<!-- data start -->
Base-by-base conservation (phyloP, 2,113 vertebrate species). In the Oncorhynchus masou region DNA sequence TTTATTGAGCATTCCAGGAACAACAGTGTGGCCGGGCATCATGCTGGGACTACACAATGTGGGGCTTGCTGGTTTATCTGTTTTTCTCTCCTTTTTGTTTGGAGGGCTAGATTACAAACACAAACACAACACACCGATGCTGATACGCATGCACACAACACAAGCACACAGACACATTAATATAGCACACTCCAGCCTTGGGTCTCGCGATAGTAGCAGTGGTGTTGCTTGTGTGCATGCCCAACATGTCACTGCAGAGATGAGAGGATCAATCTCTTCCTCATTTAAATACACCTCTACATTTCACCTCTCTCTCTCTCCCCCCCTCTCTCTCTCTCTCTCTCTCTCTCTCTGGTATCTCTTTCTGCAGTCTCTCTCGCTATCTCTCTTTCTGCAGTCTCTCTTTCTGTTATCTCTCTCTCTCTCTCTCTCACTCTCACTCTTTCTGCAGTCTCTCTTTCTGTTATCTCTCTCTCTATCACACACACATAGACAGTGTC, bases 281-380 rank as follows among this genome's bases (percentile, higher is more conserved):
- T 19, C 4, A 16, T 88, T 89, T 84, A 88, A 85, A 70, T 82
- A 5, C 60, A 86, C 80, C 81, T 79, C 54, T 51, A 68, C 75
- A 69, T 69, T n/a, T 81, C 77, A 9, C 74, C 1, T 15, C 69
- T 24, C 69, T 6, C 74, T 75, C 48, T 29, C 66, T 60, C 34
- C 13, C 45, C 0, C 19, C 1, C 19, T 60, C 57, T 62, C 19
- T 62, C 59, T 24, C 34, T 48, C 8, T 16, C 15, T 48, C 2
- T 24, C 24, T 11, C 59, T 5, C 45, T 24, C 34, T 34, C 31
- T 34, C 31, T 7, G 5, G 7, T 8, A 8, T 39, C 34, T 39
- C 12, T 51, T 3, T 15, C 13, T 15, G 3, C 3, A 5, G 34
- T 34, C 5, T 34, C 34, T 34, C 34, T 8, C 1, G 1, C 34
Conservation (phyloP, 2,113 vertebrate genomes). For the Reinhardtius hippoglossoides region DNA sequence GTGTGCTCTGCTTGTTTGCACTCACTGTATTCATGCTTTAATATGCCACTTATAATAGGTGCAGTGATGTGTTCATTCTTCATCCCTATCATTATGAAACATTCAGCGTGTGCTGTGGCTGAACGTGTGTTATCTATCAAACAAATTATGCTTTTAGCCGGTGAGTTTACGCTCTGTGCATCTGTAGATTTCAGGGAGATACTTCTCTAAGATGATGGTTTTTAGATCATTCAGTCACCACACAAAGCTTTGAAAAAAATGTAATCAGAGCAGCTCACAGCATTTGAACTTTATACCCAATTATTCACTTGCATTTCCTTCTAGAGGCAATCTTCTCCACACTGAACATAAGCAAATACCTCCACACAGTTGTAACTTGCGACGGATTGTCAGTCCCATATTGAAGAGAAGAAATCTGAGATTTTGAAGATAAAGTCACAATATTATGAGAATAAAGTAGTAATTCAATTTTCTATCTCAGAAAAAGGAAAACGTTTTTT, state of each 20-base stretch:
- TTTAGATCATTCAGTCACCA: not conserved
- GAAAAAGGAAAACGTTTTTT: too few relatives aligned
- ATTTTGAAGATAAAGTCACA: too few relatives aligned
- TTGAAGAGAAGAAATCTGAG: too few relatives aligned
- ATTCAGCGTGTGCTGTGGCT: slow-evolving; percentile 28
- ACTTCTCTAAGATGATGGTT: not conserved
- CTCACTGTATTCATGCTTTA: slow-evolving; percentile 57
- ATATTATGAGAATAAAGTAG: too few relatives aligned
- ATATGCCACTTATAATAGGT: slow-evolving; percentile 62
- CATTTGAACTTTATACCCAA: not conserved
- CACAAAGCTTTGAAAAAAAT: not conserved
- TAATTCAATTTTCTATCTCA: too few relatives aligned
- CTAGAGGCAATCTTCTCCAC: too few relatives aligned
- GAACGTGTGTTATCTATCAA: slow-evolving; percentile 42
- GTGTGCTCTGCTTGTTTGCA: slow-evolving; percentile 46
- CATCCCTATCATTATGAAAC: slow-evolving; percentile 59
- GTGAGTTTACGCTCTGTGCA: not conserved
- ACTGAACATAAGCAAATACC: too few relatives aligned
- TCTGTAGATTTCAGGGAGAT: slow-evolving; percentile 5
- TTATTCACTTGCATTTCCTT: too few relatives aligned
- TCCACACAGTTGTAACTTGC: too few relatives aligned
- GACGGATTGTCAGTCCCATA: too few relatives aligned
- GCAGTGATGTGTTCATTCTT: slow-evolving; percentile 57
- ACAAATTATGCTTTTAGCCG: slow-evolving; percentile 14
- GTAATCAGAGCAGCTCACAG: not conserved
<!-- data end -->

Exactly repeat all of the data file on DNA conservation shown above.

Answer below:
Base-by-base conservation (phyloP, 2,113 vertebrate species). In the Oncorhynchus masou region DNA sequence TTTATTGAGCATTCCAGGAACAACAGTGTGGCCGGGCATCATGCTGGGACTACACAATGTGGGGCTTGCTGGTTTATCTGTTTTTCTCTCCTTTTTGTTTGGAGGGCTAGATTACAAACACAAACACAACACACCGATGCTGATACGCATGCACACAACACAAGCACACAGACACATTAATATAGCACACTCCAGCCTTGGGTCTCGCGATAGTAGCAGTGGTGTTGCTTGTGTGCATGCCCAACATGTCACTGCAGAGATGAGAGGATCAATCTCTTCCTCATTTAAATACACCTCTACATTTCACCTCTCTCTCTCTCCCCCCCTCTCTCTCTCTCTCTCTCTCTCTCTCTGGTATCTCTTTCTGCAGTCTCTCTCGCTATCTCTCTTTCTGCAGTCTCTCTTTCTGTTATCTCTCTCTCTCTCTCTCTCACTCTCACTCTTTCTGCAGTCTCTCTTTCTGTTATCTCTCTCTCTATCACACACACATAGACAGTGTC, bases 281-380 rank as follows among this genome's bases (percentile, higher is more conserved):
- T 19, C 4, A 16, T 88, T 89, T 84, A 88, A 85, A 70, T 82
- A 5, C 60, A 86, C 80, C 81, T 79, C 54, T 51, A 68, C 75
- A 69, T 69, T n/a, T 81, C 77, A 9, C 74, C 1, T 15, C 69
- T 24, C 69, T 6, C 74, T 75, C 48, T 29, C 66, T 60, C 34
- C 13, C 45, C 0, C 19, C 1, C 19, T 60, C 57, T 62, C 19
- T 62, C 59, T 24, C 34, T 48, C 8, T 16, C 15, T 48, C 2
- T 24, C 24, T 11, C 59, T 5, C 45, T 24, C 34, T 34, C 31
- T 34, C 31, T 7, G 5, G 7, T 8, A 8, T 39, C 34, T 39
- C 12, T 51, T 3, T 15, C 13, T 15, G 3, C 3, A 5, G 34
- T 34, C 5, T 34, C 34, T 34, C 34, T 8, C 1, G 1, C 34
Conservation (phyloP, 2,113 vertebrate genomes). For the Reinhardtius hippoglossoides region DNA sequence GTGTGCTCTGCTTGTTTGCACTCACTGTATTCATGCTTTAATATGCCACTTATAATAGGTGCAGTGATGTGTTCATTCTTCATCCCTATCATTATGAAACATTCAGCGTGTGCTGTGGCTGAACGTGTGTTATCTATCAAACAAATTATGCTTTTAGCCGGTGAGTTTACGCTCTGTGCATCTGTAGATTTCAGGGAGATACTTCTCTAAGATGATGGTTTTTAGATCATTCAGTCACCACACAAAGCTTTGAAAAAAATGTAATCAGAGCAGCTCACAGCATTTGAACTTTATACCCAATTATTCACTTGCATTTCCTTCTAGAGGCAATCTTCTCCACACTGAACATAAGCAAATACCTCCACACAGTTGTAACTTGCGACGGATTGTCAGTCCCATATTGAAGAGAAGAAATCTGAGATTTTGAAGATAAAGTCACAATATTATGAGAATAAAGTAGTAATTCAATTTTCTATCTCAGAAAAAGGAAAACGTTTTTT, state of each 20-base stretch:
- TTTAGATCATTCAGTCACCA: not conserved
- GAAAAAGGAAAACGTTTTTT: too few relatives aligned
- ATTTTGAAGATAAAGTCACA: too few relatives aligned
- TTGAAGAGAAGAAATCTGAG: too few relatives aligned
- ATTCAGCGTGTGCTGTGGCT: slow-evolving; percentile 28
- ACTTCTCTAAGATGATGGTT: not conserved
- CTCACTGTATTCATGCTTTA: slow-evolving; percentile 57
- ATATTATGAGAATAAAGTAG: too few relatives aligned
- ATATGCCACTTATAATAGGT: slow-evolving; percentile 62
- CATTTGAACTTTATACCCAA: not conserved
- CACAAAGCTTTGAAAAAAAT: not conserved
- TAATTCAATTTTCTATCTCA: too few relatives aligned
- CTAGAGGCAATCTTCTCCAC: too few relatives aligned
- GAACGTGTGTTATCTATCAA: slow-evolving; percentile 42
- GTGTGCTCTGCTTGTTTGCA: slow-evolving; percentile 46
- CATCCCTATCATTATGAAAC: slow-evolving; percentile 59
- GTGAGTTTACGCTCTGTGCA: not conserved
- ACTGAACATAAGCAAATACC: too few relatives aligned
- TCTGTAGATTTCAGGGAGAT: slow-evolving; percentile 5
- TTATTCACTTGCATTTCCTT: too few relatives aligned
- TCCACACAGTTGTAACTTGC: too few relatives aligned
- GACGGATTGTCAGTCCCATA: too few relatives aligned
- GCAGTGATGTGTTCATTCTT: slow-evolving; percentile 57
- ACAAATTATGCTTTTAGCCG: slow-evolving; percentile 14
- GTAATCAGAGCAGCTCACAG: not conserved